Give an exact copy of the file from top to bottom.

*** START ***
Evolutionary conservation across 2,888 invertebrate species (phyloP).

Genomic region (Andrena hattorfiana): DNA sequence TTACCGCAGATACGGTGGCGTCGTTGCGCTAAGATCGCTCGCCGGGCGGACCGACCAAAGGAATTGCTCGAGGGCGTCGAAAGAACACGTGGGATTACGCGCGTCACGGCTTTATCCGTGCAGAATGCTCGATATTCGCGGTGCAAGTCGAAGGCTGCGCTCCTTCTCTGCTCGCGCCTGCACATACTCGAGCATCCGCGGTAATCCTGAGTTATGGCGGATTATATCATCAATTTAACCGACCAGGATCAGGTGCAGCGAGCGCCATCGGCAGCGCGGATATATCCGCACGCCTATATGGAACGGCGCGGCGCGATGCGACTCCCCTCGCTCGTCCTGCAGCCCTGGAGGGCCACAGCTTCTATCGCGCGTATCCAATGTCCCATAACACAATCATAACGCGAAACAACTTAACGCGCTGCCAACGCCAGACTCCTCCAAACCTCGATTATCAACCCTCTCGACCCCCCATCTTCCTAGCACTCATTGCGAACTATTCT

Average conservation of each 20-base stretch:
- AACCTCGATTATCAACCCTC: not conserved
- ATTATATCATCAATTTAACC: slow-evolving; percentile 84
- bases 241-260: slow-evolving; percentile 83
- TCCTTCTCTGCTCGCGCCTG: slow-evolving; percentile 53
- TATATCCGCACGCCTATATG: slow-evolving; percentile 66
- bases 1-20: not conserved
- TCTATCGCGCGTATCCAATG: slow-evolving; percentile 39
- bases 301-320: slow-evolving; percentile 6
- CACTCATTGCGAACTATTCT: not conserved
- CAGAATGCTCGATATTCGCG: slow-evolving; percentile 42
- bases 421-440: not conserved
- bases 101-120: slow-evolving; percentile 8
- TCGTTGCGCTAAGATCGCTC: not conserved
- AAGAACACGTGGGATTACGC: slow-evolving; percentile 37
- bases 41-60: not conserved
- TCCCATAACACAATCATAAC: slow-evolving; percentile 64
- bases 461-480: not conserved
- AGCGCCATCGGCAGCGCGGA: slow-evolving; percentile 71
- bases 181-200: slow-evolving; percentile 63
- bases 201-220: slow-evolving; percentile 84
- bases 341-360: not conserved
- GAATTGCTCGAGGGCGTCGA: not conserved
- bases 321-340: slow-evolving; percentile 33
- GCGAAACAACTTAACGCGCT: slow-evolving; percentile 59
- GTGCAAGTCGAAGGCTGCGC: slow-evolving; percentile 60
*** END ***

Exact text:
Evolutionary conservation across 2,888 invertebrate species (phyloP).

Genomic region (Andrena hattorfiana): DNA sequence TTACCGCAGATACGGTGGCGTCGTTGCGCTAAGATCGCTCGCCGGGCGGACCGACCAAAGGAATTGCTCGAGGGCGTCGAAAGAACACGTGGGATTACGCGCGTCACGGCTTTATCCGTGCAGAATGCTCGATATTCGCGGTGCAAGTCGAAGGCTGCGCTCCTTCTCTGCTCGCGCCTGCACATACTCGAGCATCCGCGGTAATCCTGAGTTATGGCGGATTATATCATCAATTTAACCGACCAGGATCAGGTGCAGCGAGCGCCATCGGCAGCGCGGATATATCCGCACGCCTATATGGAACGGCGCGGCGCGATGCGACTCCCCTCGCTCGTCCTGCAGCCCTGGAGGGCCACAGCTTCTATCGCGCGTATCCAATGTCCCATAACACAATCATAACGCGAAACAACTTAACGCGCTGCCAACGCCAGACTCCTCCAAACCTCGATTATCAACCCTCTCGACCCCCCATCTTCCTAGCACTCATTGCGAACTATTCT

Average conservation of each 20-base stretch:
- AACCTCGATTATCAACCCTC: not conserved
- ATTATATCATCAATTTAACC: slow-evolving; percentile 84
- bases 241-260: slow-evolving; percentile 83
- TCCTTCTCTGCTCGCGCCTG: slow-evolving; percentile 53
- TATATCCGCACGCCTATATG: slow-evolving; percentile 66
- bases 1-20: not conserved
- TCTATCGCGCGTATCCAATG: slow-evolving; percentile 39
- bases 301-320: slow-evolving; percentile 6
- CACTCATTGCGAACTATTCT: not conserved
- CAGAATGCTCGATATTCGCG: slow-evolving; percentile 42
- bases 421-440: not conserved
- bases 101-120: slow-evolving; percentile 8
- TCGTTGCGCTAAGATCGCTC: not conserved
- AAGAACACGTGGGATTACGC: slow-evolving; percentile 37
- bases 41-60: not conserved
- TCCCATAACACAATCATAAC: slow-evolving; percentile 64
- bases 461-480: not conserved
- AGCGCCATCGGCAGCGCGGA: slow-evolving; percentile 71
- bases 181-200: slow-evolving; percentile 63
- bases 201-220: slow-evolving; percentile 84
- bases 341-360: not conserved
- GAATTGCTCGAGGGCGTCGA: not conserved
- bases 321-340: slow-evolving; percentile 33
- GCGAAACAACTTAACGCGCT: slow-evolving; percentile 59
- GTGCAAGTCGAAGGCTGCGC: slow-evolving; percentile 60